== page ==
On the cover of Limits Of Desire are a man and woman, both standing atop intersecting ladders in the nude, locked into one another’s arms and faces—if I may venture a guess, Brooklyn quartet Small Black have been contemplating intimacy. Digital personality extroversions and claustrophobic crowdedness bounced around my mind while combing through their second LP, and even if they shy away from making any musical statement louder than that of the album art’s, it’s enjoyable enough for those of us who still don’t mind the occasional dip into chillwave-style pop.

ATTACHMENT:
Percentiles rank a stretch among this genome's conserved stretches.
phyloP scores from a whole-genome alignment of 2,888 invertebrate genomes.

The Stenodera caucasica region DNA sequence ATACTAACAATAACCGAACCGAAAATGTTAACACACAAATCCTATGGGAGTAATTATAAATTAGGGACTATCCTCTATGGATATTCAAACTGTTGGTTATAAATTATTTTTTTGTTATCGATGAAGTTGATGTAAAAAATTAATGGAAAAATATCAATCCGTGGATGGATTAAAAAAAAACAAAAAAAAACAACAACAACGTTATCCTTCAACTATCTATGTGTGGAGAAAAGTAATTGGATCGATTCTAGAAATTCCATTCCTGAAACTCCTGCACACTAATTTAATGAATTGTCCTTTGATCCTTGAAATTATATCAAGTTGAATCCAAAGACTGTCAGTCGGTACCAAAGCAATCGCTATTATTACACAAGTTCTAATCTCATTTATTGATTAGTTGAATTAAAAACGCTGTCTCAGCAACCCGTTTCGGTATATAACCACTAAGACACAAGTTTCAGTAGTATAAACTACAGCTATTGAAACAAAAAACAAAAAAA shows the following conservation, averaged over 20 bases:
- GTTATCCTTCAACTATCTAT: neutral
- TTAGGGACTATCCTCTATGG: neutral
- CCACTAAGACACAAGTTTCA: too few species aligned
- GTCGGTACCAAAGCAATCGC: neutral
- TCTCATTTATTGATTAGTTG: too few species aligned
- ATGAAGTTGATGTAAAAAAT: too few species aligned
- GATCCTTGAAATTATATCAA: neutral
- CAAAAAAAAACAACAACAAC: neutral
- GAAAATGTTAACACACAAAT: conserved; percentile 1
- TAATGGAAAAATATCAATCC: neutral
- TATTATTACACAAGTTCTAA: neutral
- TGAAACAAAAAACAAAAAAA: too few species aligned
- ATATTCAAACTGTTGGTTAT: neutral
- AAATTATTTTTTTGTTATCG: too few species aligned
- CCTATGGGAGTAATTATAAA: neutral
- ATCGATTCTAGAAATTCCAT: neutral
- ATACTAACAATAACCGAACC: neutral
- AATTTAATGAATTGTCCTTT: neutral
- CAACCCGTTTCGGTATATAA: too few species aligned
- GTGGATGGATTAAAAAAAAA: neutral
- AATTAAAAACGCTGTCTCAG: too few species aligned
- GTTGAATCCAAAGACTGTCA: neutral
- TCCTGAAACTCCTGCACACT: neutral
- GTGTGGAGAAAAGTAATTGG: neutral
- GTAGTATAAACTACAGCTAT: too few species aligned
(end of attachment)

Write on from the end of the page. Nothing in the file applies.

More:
However quick each of them would be to dissociate from that tragically-named genre buzzword, Small Black fits neatly between Washed Out and Memory Tapes, stylistically: Quietly funky, insistently upbeat, obsessed with wet production and building warped, meditative towers of synth sounds. There’s a welcome mix of sequenced and live drums, with noticeable punches of electric guitar and trumpet bringing a live band’s aftertaste to tracks on which they commingle with mazes of keys. Penultimate tune “Shook Loves” is the tempo low-point and the most organic-sounding offering, something I hope they explore a bit further in the future. Other favorites, likely just for their palette of sounds, include the suavely-sad “Canoe” and ice-cold “Only A Shadow.” Josh Hayden Kolenik’s voice might be likened to a heavily-sedated Ezra Koenig or Thomas Mars, never quite as lithe or eloquent, but perhaps even more zeroed-in on grooming the perfect earworm. It’s probably those hooks that put Limits Of Desire a notch or two above the vast range of trippy-dance acts, but the textures are interesting enough. Even if the cover’s photographer may have found a more interesting way to communicate the weird loneliness of hyper-connectedness, Small Black’s latest is, at the very least, a stimulating backdrop for that train of thought.